Since I cannot currently find Fritzing parts for the newer version of the Raspberry Pi Zero or for any Raspberry Pi camera module, I took the older Pi Zero and a similar looking part and connected them with some direct line connections (although there is no actual connector on the Pi Zero right now), At least it is a somewhat realistic depiction of the actual prototype setup.

    Now this looks pretty usable, but the physical prototype ended up being a little different:

    If you compare the physical prototype and the Fritzing diagram, you'll notice the following differences:

    • the physical prototype uses a Raspberry Pi Model 3 instead of the Pi Zero as the additional connectors simplify the development (updates, testing etc.)
    • the PowerBoost 1000C is not yet connected to the prototype setup - mainly because I did not get around to the additional soldering before my vacation
    • a TTL to USB serial cable (https://www.adafruit.com/products/954) was added for a direct serial connection to the Raspberry Pi
    • since I did not bring enough breadboard jumper cables with me, one of the pushbuttons is currently not connected to ground (not a big problem right now)
    • last not least: the NeoPixel ring has disappeared and was replaced by the "Bright Pi" board:

    The Bright Pi board uses simple white and IR leds instead of the RGBW leds of the NeoPixel ring or strip: https://www.pi-supply.com/product/bright-pi-bright-white-ir-camera-light-raspberry-pi/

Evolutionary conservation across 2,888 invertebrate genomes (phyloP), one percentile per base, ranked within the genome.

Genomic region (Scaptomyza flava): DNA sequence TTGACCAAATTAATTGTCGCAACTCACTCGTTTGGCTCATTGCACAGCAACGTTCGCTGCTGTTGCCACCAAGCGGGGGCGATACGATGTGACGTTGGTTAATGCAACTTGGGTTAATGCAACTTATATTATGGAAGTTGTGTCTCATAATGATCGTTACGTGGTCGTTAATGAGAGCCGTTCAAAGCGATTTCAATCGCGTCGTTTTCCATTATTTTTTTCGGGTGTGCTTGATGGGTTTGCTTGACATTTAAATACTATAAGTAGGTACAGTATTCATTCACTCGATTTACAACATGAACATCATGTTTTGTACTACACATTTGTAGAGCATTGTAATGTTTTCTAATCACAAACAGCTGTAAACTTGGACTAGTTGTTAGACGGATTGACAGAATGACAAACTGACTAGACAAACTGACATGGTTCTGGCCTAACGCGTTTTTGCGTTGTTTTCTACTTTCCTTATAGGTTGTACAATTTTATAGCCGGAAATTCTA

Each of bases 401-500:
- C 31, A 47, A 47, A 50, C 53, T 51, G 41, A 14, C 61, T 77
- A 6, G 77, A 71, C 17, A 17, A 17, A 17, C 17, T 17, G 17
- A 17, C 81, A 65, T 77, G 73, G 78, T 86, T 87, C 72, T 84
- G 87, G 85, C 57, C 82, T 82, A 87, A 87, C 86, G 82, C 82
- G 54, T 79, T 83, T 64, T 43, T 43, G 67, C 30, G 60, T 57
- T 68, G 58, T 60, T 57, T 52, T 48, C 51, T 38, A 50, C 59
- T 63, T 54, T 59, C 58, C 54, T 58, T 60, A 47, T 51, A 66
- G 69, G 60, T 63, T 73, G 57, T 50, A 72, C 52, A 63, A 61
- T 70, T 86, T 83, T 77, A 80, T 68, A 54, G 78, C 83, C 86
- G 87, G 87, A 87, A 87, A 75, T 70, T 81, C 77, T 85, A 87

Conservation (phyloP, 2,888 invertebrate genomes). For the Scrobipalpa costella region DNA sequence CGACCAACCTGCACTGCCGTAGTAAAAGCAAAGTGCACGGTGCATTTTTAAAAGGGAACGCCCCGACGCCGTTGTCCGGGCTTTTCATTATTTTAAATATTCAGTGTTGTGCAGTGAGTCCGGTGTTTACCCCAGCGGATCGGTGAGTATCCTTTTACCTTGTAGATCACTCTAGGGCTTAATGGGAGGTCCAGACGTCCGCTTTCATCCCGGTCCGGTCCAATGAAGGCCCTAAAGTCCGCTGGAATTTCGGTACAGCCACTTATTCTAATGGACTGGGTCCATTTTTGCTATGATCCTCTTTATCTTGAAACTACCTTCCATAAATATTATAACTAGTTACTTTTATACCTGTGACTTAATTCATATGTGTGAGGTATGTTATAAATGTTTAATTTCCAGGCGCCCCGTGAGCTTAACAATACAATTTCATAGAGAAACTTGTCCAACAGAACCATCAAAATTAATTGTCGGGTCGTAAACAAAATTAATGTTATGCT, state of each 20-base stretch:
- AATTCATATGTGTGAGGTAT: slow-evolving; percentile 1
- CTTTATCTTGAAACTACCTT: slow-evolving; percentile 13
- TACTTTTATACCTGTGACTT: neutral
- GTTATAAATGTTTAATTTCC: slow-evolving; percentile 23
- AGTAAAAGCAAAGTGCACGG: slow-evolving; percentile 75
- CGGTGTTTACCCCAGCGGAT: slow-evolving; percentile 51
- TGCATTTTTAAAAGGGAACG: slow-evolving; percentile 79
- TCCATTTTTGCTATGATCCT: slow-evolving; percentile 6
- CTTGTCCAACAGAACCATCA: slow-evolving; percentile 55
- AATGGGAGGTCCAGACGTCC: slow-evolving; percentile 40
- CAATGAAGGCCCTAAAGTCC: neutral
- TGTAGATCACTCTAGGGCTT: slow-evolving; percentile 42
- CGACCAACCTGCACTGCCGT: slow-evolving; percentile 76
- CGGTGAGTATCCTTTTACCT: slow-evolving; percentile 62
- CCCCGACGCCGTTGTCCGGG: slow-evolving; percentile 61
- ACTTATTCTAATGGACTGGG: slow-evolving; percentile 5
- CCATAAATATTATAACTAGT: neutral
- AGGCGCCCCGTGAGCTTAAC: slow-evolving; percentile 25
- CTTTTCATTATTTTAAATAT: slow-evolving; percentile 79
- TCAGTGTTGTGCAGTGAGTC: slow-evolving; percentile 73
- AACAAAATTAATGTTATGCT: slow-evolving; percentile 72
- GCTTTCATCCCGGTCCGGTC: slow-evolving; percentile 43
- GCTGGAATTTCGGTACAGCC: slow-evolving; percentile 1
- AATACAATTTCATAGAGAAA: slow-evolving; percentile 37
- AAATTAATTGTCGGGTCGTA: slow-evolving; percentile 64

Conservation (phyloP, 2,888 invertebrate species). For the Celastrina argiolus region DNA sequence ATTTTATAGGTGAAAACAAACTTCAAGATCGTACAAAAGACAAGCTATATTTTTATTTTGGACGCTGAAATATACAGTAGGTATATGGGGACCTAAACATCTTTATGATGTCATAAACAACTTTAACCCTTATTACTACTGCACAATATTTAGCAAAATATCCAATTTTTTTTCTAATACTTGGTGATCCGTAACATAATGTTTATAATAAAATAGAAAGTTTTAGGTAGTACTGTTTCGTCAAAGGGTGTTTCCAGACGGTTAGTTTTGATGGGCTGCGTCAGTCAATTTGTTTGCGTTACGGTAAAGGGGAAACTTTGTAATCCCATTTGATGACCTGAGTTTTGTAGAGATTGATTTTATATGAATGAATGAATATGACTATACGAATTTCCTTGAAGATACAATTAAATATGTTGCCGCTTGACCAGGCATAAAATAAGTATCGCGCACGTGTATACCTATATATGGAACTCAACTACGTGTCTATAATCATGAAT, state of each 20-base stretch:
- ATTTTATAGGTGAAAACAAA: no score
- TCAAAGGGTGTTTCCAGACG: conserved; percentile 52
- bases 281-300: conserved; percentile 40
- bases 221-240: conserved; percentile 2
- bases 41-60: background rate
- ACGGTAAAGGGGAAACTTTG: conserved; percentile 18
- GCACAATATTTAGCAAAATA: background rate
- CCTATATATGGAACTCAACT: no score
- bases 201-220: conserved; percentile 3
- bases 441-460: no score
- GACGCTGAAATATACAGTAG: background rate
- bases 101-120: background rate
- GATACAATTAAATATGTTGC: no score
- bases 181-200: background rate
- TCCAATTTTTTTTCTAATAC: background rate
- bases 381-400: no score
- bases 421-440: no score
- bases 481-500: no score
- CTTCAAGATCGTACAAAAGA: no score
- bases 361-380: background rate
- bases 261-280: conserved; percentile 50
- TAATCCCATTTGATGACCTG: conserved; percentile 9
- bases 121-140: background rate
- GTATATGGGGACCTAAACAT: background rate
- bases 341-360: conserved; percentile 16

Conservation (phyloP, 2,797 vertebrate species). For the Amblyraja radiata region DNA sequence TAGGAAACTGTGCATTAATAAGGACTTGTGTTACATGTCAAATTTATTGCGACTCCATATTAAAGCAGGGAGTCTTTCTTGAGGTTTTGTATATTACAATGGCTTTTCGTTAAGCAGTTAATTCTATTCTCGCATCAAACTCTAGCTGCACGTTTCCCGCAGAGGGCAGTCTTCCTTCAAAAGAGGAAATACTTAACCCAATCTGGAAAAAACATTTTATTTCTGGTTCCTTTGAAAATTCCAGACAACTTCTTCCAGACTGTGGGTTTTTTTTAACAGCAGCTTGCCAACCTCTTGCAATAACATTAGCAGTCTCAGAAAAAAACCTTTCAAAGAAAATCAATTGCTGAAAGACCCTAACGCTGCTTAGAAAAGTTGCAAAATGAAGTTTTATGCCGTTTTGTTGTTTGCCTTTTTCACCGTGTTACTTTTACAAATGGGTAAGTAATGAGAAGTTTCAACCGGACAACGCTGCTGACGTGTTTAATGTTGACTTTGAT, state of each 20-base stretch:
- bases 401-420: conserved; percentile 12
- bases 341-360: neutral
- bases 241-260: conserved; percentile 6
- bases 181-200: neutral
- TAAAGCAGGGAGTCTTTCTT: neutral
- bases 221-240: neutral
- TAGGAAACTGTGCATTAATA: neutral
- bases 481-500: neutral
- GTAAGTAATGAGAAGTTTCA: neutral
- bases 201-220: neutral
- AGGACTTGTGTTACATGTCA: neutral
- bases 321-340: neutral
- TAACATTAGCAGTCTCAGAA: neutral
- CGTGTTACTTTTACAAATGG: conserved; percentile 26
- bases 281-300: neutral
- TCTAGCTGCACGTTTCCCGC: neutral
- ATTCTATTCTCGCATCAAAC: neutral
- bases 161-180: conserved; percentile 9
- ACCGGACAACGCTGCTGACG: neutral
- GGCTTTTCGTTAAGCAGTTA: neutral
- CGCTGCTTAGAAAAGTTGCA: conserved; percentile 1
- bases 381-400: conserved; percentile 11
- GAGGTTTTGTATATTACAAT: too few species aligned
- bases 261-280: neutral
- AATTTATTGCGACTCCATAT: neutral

Software (again)...

    The main reason for using this "fallback" option for the lighting lies within the software development.

    Since I'm using the C/C++ programming language for software development, I had already decided to use the "WiringPi" library for the GPIO access. When I looked at how to use the NeoPixel elements however, I found that the current option for this would be to use another library. Even though the other library would not access all GPIO pins, I could not be sure that the functions of both libraries would work alongside each other.

    My programming experience related to hardware access tells me that a scenario like this, with functions from different libraries probably "fighting" over control of the same GPIO channels, is a potential recipe for disaster - unless you wrote both libaries yourself and know how to properly tweak them and make them work together.

    From my research, I know that NeoPixel control mainly needs properly quick PWM access. With some additional time, it should be possible to use WiringPi to create a usable NeoPixel control library in C/C++. In order to get closer to a working prototype sooner, I chose to use the Bright Pi board instead.

    The Bright Pi board is actually an I2C device with a simple 4-pin connection. Once I2C has been enabled on the Raspberry Pi through the advanced options in "raspi-config", you can pretty much follow the code examples on the Bright Pi web pages and combine them witn the WiringPi I2C examples in order to control the lights on the board from your C/C++ code.

    While I have not finished the software yet (maybe I'm complicating things more then necessary...) I have got around to writing a quick and dirty test program today. I hope to get around to properly testing the hardware setup with this during the next few days.

    Video todo

    Due to my vacation (and a distracting bad cold) I'm still not as far along as I would like to be, but it's definitely no standstill.